Net overseas migration swings sharply into negative

Yesterday, the Australian Bureau of Statistics (ABS) released Overseas Arrivals and Departures data for December, which confirmed that net migration into Australia has swung sharply negative.

Australia has lost nearly 19,000 net permanent & long-term arrivals since the pandemic hit in March 2020 – the first time net arrivals have been negative since the data series began in 1976:

Accordingly, annual net arrivals plummeted to only 96,700 in the 2020 calendar year, the lowest level since 1999:

As shown in the next chart, there is a strong correlation between the ABS’ monthly net permanent & long-term arrivals data and the official quarterly net overseas migration (NOM) data, which is only current to June 2020:

Officially, Australia recorded NOM of -5,900 in the June quarter as international borders were slammed shut:

Thus, based on the above monthly net arrivals figures, NOM should record negative figures over coming quarters.

This aligns with the October Federal Budget’s NOM forecast, which projected declines of -71,600 in 2020-21 and -21,600 in 2021-22:

Much will depend on the speed and effectiveness of the vaccine rollout across the globe.

Unconventional Economist
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  1. Surely this is great news?
    Does the data capture the arrival of Australian expats returning home during covid? I guess it nets off those visa holders leaving against the repatriation throng?

    • happy valleyMEMBER

      And returning Strayans are likely more loaded to the gunnels with dosh to fuel Lowe’s and Rainbowberg’s housing price ponzi and will be far easier to lend irresponsibly to (not that anything will stop our banks doing that), than warm-bodied Deliveroo riders earning peanuts?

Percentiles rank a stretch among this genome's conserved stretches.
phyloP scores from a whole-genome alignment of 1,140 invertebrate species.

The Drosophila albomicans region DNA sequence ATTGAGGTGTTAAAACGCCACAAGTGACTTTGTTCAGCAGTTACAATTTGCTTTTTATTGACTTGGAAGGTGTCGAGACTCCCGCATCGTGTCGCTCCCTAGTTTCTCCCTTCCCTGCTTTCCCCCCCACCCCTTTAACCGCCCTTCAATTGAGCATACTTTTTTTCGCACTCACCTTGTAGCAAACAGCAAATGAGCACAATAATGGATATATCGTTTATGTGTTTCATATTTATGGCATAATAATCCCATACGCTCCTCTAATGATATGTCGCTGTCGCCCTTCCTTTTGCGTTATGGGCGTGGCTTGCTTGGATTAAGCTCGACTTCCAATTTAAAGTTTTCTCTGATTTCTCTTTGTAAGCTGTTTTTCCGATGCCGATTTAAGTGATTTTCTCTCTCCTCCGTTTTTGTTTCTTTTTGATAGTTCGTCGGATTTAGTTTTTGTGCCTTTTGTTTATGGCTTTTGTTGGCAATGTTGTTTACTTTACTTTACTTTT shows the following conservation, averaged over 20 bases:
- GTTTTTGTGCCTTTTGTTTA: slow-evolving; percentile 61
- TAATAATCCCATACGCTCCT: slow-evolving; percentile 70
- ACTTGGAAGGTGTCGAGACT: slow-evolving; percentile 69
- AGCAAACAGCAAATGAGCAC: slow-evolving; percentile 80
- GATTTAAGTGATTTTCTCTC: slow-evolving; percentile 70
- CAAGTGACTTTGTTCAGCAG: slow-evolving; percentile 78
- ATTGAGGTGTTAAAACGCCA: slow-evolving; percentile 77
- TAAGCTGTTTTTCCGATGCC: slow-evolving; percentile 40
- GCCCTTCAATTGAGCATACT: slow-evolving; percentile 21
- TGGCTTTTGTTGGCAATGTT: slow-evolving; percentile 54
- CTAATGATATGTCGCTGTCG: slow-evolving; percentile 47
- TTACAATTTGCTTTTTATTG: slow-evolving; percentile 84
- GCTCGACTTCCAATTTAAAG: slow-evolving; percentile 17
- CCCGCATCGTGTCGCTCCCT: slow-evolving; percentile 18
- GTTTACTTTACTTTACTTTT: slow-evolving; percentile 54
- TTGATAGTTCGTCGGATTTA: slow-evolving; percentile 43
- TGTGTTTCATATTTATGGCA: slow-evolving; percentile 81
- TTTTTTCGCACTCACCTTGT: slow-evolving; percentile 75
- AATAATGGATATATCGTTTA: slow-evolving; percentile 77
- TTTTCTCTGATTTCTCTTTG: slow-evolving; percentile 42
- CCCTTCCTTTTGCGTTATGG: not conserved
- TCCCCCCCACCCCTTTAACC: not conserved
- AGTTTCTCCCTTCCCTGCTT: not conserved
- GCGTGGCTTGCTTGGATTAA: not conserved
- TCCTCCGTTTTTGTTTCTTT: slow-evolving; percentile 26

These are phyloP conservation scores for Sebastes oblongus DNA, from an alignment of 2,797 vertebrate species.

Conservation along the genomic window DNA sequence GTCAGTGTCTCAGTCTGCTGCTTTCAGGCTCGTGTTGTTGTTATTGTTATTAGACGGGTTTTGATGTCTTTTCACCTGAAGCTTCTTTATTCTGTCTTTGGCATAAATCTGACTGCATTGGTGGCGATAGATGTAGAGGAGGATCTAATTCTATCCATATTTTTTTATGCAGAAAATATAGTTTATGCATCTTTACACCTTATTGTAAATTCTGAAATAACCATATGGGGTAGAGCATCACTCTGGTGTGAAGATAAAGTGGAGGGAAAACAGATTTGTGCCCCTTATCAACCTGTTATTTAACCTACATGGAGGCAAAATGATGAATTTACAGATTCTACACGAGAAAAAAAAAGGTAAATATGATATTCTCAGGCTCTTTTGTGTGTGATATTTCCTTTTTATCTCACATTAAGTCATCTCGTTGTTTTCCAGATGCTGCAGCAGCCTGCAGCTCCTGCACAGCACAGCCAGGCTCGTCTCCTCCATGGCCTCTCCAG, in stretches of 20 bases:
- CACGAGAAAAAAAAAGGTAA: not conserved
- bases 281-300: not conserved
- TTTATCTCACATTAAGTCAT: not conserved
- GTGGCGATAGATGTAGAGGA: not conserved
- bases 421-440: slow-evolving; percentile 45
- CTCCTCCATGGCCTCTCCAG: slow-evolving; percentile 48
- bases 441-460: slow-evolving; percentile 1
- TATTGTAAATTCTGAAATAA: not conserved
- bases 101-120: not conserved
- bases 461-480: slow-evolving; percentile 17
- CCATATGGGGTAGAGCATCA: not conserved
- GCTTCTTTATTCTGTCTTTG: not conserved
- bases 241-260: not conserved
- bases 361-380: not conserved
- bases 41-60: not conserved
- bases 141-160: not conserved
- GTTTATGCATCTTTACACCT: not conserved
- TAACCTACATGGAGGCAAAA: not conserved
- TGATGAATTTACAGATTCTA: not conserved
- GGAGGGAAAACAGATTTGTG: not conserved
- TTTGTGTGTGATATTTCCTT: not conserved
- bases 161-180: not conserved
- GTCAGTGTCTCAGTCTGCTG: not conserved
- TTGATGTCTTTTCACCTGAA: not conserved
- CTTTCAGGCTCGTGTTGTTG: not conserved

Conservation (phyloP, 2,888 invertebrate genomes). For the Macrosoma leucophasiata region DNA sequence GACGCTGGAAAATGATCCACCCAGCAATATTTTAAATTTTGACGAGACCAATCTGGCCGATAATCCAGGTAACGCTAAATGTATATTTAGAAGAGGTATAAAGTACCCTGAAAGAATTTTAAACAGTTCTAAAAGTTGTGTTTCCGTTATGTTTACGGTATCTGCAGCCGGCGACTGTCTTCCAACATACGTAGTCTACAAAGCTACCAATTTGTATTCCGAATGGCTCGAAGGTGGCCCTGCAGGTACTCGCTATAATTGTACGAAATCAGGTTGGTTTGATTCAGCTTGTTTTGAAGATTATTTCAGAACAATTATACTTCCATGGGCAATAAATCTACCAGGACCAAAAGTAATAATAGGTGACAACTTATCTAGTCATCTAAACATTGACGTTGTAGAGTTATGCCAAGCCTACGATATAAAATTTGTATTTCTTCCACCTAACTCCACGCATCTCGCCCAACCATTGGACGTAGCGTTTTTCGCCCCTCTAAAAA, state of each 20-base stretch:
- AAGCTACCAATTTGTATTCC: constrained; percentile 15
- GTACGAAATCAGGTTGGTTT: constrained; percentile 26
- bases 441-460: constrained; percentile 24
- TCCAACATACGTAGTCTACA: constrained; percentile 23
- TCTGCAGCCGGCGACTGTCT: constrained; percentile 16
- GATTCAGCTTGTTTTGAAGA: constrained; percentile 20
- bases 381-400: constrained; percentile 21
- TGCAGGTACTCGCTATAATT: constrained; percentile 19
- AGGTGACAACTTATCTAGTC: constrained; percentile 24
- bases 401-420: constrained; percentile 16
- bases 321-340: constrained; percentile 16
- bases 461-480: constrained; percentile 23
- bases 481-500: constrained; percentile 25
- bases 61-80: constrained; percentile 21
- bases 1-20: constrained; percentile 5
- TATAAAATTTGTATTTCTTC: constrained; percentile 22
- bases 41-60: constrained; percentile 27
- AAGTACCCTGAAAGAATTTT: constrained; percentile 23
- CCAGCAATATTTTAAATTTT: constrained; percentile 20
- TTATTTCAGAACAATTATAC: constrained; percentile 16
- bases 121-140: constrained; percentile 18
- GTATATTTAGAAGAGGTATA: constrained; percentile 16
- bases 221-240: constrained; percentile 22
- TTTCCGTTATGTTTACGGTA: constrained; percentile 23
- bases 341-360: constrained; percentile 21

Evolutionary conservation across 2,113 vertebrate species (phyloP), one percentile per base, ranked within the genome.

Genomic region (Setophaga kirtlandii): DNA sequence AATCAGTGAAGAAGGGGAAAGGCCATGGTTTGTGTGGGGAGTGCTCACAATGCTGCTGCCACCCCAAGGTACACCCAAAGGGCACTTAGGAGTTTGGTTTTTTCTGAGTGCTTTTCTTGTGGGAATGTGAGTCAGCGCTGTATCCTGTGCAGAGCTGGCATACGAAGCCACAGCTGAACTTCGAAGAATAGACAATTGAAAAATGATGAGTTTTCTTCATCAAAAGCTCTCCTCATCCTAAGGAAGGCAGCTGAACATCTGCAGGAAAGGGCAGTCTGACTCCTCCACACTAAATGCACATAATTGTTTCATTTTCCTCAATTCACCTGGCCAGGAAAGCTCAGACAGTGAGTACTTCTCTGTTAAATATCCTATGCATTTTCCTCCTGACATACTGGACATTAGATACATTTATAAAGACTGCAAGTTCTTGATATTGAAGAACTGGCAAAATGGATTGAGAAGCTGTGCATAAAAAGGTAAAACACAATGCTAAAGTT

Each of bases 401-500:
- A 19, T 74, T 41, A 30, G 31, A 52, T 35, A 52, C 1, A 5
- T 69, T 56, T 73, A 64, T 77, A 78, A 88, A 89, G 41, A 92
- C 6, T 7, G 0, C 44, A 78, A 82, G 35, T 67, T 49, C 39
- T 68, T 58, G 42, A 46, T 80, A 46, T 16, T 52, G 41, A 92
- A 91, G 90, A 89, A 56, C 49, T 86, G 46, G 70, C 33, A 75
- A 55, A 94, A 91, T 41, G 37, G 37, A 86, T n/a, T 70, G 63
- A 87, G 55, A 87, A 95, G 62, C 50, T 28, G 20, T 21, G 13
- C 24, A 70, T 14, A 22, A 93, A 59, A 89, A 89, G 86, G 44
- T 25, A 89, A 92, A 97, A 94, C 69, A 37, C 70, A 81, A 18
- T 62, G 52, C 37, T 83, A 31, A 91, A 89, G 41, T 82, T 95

• Returning Australians should be separate and its more than 450,000 returned since… I don’t know, when borders shut? Or 1 Jan 2020? but that would include people who were holidaying and people who are family members living overseas then going to their established home here. Plus people properly returning, cashed up and buying. the thing with nom is 8 or 900,000 arrive while 500,000 are chucking it in so there’s a lot of churn which should cause a lot of home sales froth, you’d think its disappearance would have been noticeable.

      • Yes, its a bit of a mystery.
        I’ve had an Aussie family renting next door after returning from working in Sweden to take up a local job. They had to wait on tenants to depart their existing house, which puts the tenants back in the market. Many returnees would be in this position but wanting to buy houses. All of which leads to effective zero vacancy rates in Perth.
        Meanwhile, there appears to be plenty of student dog-box apartments in Melbourne and Sydney while residents are decamping to the outer fringes and regional centres, which is also a feature in WA.

  2. Just listened to testing statistics by Professor at Trent College on these quick Covid testing kits. Seriously, the are worse than useless. They preferentially pick up those who are positive, but are getting over the virus and are no longer infectious. But of more concern, it doesn’t detect 40-50% of those who are infectious, but show no symptoms.

    The other panelist, an analyst representing the airline industry, just didn’t know what to say… but I guess vaccination passports are not going to work either! he also talked about vested interests, etc. etc.

    • Mr SquiggleMEMBER

      Science and medicine have been revved up to focus in vaccines. We really need science to turn its attention to quicker, more accurate detection mechanisms for Covid. Imagine if there was a breath test for Covid. Containment & control of the disease should be as high a priority as developing vaccines

      • Display NameMEMBER